Orange County Mayor Jerry Demings hosted a listening session at the Student Union on Wednesday where he was supposed to engage UCF students in a conversation on public transportation, but instead it turned into a discussion of the 1-cent sales tax policy.
Deming's 1-cent sales tax policy was announced last May to be pushed out November 2020. The tax is intended to provide the funding to develop transportation in Orange County with more and more people staying here.
In the process of developing public transportation, UCF plays a pivotal role in the process of developing transportation, Demings said.
He said Orange County's two bus companies, Lynx and SunRail, would be improved once sale taxes are used to fund public transportation, easily linking UCF to other areas, such as Downtown Orlando.
"We will work potentially in partnership with the University of Central Florida to make that cause something that the students can afford," he said.
Austin Wilson, a junior majoring in political science, attended the session and said he expected the 1-cent sales tax to fund mass transit.
"[I'm] coming here to see what's the situation with mass transit and what new innovative ideas that the mayor in the county can bring to the mass transit," Wilson said. "I'm happy that the county and the mayor are doing this kind of sessions, because I definitely feel like it's important to get the public input."
At the session, Wilson asked the mayor what kind of strategies that may fall in line with the tax as well about how to encourage more people to use mass transit and see the benefits.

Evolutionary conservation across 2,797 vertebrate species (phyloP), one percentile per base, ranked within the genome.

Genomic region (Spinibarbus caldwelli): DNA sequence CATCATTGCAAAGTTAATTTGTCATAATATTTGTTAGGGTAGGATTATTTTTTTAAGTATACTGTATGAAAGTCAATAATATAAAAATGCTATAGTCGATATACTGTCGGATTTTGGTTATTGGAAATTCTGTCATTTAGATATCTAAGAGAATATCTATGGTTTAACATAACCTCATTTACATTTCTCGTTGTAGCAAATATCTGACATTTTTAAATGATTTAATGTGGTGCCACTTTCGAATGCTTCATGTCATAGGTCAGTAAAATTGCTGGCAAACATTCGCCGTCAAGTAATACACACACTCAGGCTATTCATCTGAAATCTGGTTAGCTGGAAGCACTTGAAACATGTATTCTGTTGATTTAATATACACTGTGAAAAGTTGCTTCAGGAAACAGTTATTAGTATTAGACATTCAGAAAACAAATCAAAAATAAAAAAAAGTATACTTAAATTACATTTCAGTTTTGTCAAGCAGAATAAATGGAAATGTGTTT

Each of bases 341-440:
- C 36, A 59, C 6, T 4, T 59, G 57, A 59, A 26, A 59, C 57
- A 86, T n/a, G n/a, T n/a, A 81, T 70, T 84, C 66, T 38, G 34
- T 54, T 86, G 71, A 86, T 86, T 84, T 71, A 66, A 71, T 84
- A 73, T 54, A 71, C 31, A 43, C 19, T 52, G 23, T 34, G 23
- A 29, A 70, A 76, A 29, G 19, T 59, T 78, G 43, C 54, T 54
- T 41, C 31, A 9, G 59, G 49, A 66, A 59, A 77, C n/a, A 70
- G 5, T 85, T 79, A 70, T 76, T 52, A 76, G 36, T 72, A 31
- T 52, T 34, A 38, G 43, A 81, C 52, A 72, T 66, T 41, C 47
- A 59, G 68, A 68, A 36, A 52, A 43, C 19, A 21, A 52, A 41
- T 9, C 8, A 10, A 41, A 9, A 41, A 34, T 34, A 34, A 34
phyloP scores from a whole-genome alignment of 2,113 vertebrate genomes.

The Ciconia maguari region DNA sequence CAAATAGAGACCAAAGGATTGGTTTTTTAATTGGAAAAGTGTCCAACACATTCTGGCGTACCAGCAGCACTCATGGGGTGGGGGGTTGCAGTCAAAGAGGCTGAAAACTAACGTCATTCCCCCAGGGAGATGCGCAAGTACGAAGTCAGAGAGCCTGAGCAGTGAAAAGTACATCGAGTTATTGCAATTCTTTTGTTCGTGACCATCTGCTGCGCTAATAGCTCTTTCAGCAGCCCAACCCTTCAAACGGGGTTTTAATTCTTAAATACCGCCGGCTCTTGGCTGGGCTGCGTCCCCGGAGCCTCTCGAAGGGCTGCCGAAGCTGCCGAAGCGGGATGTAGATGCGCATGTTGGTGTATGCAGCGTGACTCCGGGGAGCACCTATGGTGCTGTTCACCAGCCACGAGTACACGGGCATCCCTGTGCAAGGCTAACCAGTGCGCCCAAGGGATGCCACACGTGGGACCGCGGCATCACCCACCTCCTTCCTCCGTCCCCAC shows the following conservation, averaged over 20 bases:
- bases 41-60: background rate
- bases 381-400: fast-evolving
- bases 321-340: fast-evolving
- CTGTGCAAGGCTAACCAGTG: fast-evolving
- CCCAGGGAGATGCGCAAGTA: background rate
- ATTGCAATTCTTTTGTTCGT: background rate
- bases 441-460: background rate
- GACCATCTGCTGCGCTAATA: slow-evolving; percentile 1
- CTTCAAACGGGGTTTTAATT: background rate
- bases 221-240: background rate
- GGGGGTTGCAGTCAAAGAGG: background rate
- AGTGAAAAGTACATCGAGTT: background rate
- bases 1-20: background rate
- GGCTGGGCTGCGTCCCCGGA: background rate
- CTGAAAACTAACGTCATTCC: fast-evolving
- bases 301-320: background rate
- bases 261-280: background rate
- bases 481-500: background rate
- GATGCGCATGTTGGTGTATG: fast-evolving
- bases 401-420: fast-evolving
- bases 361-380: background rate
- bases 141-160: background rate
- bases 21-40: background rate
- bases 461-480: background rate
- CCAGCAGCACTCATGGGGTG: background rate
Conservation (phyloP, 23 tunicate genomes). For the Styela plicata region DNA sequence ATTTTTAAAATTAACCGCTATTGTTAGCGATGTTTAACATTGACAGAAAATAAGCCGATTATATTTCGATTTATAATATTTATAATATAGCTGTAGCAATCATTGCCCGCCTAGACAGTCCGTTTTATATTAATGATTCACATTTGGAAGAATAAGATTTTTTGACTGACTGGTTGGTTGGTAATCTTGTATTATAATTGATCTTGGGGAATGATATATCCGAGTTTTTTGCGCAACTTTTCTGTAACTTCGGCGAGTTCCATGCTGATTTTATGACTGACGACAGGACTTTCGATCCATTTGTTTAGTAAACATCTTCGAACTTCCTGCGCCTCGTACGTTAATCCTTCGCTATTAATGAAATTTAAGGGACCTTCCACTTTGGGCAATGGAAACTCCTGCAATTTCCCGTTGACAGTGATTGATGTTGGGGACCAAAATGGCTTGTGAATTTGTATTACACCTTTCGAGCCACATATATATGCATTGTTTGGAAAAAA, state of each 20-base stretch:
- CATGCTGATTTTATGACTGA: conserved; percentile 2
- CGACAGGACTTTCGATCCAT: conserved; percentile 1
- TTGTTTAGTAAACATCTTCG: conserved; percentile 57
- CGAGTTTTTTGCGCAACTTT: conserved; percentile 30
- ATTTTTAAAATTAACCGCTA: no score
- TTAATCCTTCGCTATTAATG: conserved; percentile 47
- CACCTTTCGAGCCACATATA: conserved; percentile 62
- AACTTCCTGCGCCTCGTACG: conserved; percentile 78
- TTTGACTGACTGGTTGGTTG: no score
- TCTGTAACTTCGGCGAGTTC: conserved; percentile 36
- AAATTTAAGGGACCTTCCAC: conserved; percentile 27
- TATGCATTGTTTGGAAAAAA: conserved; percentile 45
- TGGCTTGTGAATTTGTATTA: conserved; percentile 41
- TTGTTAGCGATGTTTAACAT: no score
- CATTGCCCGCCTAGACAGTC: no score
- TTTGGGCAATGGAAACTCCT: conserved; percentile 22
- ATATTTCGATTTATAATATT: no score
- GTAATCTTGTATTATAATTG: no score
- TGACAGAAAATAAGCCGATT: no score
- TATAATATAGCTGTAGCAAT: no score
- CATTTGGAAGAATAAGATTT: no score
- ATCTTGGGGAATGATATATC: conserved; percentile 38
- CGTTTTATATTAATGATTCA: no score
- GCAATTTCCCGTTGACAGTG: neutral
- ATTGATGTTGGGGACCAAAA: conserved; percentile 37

"In order for people to really use mass transit, it has to be convenient for them," Demings said. "The frequency [of using mass transit] has to be improved, and the means of connectivity has to be there."
According to the 2019 State of the County address, communities are growing within Orange County by about 1,000 new residents each week. Tourism is growing as 50 million passengers come through the airport on an annual basis, bringing in a record number of 75 million people visiting the county.
Demings said Orange County's transportation, however, is at the bottom of the undeveloped public transportation systems in the country, even though it has more people now. It does not have local, dedicated funding sources that support transit and transportation like other metropolitan areas.
"I just believe that the best methodology that we have is the sales tax," Demings said. "The sales tax is the only methodology that we have research that will produce billions of dollars all the time. One penny sales tax will produce nearly $600 million in annual revenue."
Acting Assistant Director of Orange County Government Carla Bell Johnson attended the listening session and told attendees why the county would like to push the sales taxes policy on funding to mass transit.
"Property taxes, gas taxes and sales taxes have been historically the traditional funding sources for transportation," Johnson said. "But they have increasingly not been able to meet our needs, so we've had to really more on property taxes and sales taxes to support our transportation needs."